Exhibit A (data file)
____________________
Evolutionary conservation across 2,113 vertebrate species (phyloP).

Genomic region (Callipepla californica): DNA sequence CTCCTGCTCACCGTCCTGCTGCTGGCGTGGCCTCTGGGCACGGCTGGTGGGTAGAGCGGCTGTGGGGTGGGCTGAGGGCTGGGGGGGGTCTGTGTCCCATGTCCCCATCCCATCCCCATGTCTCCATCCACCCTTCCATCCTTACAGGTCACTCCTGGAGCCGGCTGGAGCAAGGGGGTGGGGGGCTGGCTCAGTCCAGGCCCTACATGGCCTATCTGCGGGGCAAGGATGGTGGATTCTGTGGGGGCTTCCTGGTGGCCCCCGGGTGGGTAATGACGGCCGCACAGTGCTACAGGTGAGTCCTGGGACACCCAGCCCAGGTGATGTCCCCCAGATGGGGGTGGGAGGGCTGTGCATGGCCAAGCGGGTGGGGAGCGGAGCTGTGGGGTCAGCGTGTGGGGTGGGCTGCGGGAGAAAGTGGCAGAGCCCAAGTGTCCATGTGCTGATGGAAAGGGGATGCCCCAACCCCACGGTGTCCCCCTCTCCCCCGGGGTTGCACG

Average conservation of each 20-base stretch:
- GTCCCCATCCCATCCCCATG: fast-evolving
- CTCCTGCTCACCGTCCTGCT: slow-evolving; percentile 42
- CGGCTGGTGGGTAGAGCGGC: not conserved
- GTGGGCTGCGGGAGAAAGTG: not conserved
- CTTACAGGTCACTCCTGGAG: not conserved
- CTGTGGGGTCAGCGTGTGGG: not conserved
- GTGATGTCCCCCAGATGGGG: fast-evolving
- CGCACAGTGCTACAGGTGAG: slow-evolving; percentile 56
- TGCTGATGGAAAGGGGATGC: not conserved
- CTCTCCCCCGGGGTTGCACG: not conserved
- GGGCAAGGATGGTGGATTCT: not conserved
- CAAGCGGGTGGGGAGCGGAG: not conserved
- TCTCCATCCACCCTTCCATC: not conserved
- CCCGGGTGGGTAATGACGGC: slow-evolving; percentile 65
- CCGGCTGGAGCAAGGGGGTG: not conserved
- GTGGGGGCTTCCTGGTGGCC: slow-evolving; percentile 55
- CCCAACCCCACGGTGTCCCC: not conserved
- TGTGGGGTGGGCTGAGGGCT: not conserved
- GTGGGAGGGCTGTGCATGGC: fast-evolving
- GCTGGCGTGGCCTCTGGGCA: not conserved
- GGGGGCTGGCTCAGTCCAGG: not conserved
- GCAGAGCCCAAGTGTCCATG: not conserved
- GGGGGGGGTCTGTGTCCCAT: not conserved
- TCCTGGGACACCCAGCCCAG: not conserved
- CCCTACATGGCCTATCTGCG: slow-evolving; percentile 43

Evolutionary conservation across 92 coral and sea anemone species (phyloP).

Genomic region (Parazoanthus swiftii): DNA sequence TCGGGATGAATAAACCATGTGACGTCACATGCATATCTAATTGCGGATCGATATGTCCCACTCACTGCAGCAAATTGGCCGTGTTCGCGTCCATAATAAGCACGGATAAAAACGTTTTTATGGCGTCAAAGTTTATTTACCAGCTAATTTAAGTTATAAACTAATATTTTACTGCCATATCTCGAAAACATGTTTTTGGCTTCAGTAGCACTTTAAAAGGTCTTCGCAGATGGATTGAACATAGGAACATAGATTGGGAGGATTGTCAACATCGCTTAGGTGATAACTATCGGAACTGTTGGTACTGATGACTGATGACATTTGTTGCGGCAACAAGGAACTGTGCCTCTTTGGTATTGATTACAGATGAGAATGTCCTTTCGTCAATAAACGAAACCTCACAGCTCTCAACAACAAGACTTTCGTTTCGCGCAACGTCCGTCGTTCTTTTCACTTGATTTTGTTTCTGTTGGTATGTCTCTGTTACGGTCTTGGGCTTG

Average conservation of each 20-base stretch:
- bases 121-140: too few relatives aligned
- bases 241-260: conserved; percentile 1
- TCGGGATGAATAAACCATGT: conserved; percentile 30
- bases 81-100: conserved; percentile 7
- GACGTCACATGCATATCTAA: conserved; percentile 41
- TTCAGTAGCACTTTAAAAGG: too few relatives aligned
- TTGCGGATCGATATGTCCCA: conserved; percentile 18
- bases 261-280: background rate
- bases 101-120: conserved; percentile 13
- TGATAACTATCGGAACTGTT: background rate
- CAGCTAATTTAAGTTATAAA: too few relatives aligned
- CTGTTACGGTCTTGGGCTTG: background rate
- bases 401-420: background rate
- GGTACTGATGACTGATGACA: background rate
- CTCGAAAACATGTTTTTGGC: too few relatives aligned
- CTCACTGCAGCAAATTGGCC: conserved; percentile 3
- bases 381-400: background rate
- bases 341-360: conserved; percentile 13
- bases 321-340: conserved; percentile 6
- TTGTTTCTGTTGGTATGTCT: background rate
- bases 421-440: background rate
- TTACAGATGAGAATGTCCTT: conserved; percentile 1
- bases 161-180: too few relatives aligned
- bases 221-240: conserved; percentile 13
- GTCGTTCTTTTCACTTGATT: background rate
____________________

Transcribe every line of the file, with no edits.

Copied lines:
Evolutionary conservation across 2,113 vertebrate species (phyloP).

Genomic region (Callipepla californica): DNA sequence CTCCTGCTCACCGTCCTGCTGCTGGCGTGGCCTCTGGGCACGGCTGGTGGGTAGAGCGGCTGTGGGGTGGGCTGAGGGCTGGGGGGGGTCTGTGTCCCATGTCCCCATCCCATCCCCATGTCTCCATCCACCCTTCCATCCTTACAGGTCACTCCTGGAGCCGGCTGGAGCAAGGGGGTGGGGGGCTGGCTCAGTCCAGGCCCTACATGGCCTATCTGCGGGGCAAGGATGGTGGATTCTGTGGGGGCTTCCTGGTGGCCCCCGGGTGGGTAATGACGGCCGCACAGTGCTACAGGTGAGTCCTGGGACACCCAGCCCAGGTGATGTCCCCCAGATGGGGGTGGGAGGGCTGTGCATGGCCAAGCGGGTGGGGAGCGGAGCTGTGGGGTCAGCGTGTGGGGTGGGCTGCGGGAGAAAGTGGCAGAGCCCAAGTGTCCATGTGCTGATGGAAAGGGGATGCCCCAACCCCACGGTGTCCCCCTCTCCCCCGGGGTTGCACG

Average conservation of each 20-base stretch:
- GTCCCCATCCCATCCCCATG: fast-evolving
- CTCCTGCTCACCGTCCTGCT: slow-evolving; percentile 42
- CGGCTGGTGGGTAGAGCGGC: not conserved
- GTGGGCTGCGGGAGAAAGTG: not conserved
- CTTACAGGTCACTCCTGGAG: not conserved
- CTGTGGGGTCAGCGTGTGGG: not conserved
- GTGATGTCCCCCAGATGGGG: fast-evolving
- CGCACAGTGCTACAGGTGAG: slow-evolving; percentile 56
- TGCTGATGGAAAGGGGATGC: not conserved
- CTCTCCCCCGGGGTTGCACG: not conserved
- GGGCAAGGATGGTGGATTCT: not conserved
- CAAGCGGGTGGGGAGCGGAG: not conserved
- TCTCCATCCACCCTTCCATC: not conserved
- CCCGGGTGGGTAATGACGGC: slow-evolving; percentile 65
- CCGGCTGGAGCAAGGGGGTG: not conserved
- GTGGGGGCTTCCTGGTGGCC: slow-evolving; percentile 55
- CCCAACCCCACGGTGTCCCC: not conserved
- TGTGGGGTGGGCTGAGGGCT: not conserved
- GTGGGAGGGCTGTGCATGGC: fast-evolving
- GCTGGCGTGGCCTCTGGGCA: not conserved
- GGGGGCTGGCTCAGTCCAGG: not conserved
- GCAGAGCCCAAGTGTCCATG: not conserved
- GGGGGGGGTCTGTGTCCCAT: not conserved
- TCCTGGGACACCCAGCCCAG: not conserved
- CCCTACATGGCCTATCTGCG: slow-evolving; percentile 43

Evolutionary conservation across 92 coral and sea anemone species (phyloP).

Genomic region (Parazoanthus swiftii): DNA sequence TCGGGATGAATAAACCATGTGACGTCACATGCATATCTAATTGCGGATCGATATGTCCCACTCACTGCAGCAAATTGGCCGTGTTCGCGTCCATAATAAGCACGGATAAAAACGTTTTTATGGCGTCAAAGTTTATTTACCAGCTAATTTAAGTTATAAACTAATATTTTACTGCCATATCTCGAAAACATGTTTTTGGCTTCAGTAGCACTTTAAAAGGTCTTCGCAGATGGATTGAACATAGGAACATAGATTGGGAGGATTGTCAACATCGCTTAGGTGATAACTATCGGAACTGTTGGTACTGATGACTGATGACATTTGTTGCGGCAACAAGGAACTGTGCCTCTTTGGTATTGATTACAGATGAGAATGTCCTTTCGTCAATAAACGAAACCTCACAGCTCTCAACAACAAGACTTTCGTTTCGCGCAACGTCCGTCGTTCTTTTCACTTGATTTTGTTTCTGTTGGTATGTCTCTGTTACGGTCTTGGGCTTG

Average conservation of each 20-base stretch:
- bases 121-140: too few relatives aligned
- bases 241-260: conserved; percentile 1
- TCGGGATGAATAAACCATGT: conserved; percentile 30
- bases 81-100: conserved; percentile 7
- GACGTCACATGCATATCTAA: conserved; percentile 41
- TTCAGTAGCACTTTAAAAGG: too few relatives aligned
- TTGCGGATCGATATGTCCCA: conserved; percentile 18
- bases 261-280: background rate
- bases 101-120: conserved; percentile 13
- TGATAACTATCGGAACTGTT: background rate
- CAGCTAATTTAAGTTATAAA: too few relatives aligned
- CTGTTACGGTCTTGGGCTTG: background rate
- bases 401-420: background rate
- GGTACTGATGACTGATGACA: background rate
- CTCGAAAACATGTTTTTGGC: too few relatives aligned
- CTCACTGCAGCAAATTGGCC: conserved; percentile 3
- bases 381-400: background rate
- bases 341-360: conserved; percentile 13
- bases 321-340: conserved; percentile 6
- TTGTTTCTGTTGGTATGTCT: background rate
- bases 421-440: background rate
- TTACAGATGAGAATGTCCTT: conserved; percentile 1
- bases 161-180: too few relatives aligned
- bases 221-240: conserved; percentile 13
- GTCGTTCTTTTCACTTGATT: background rate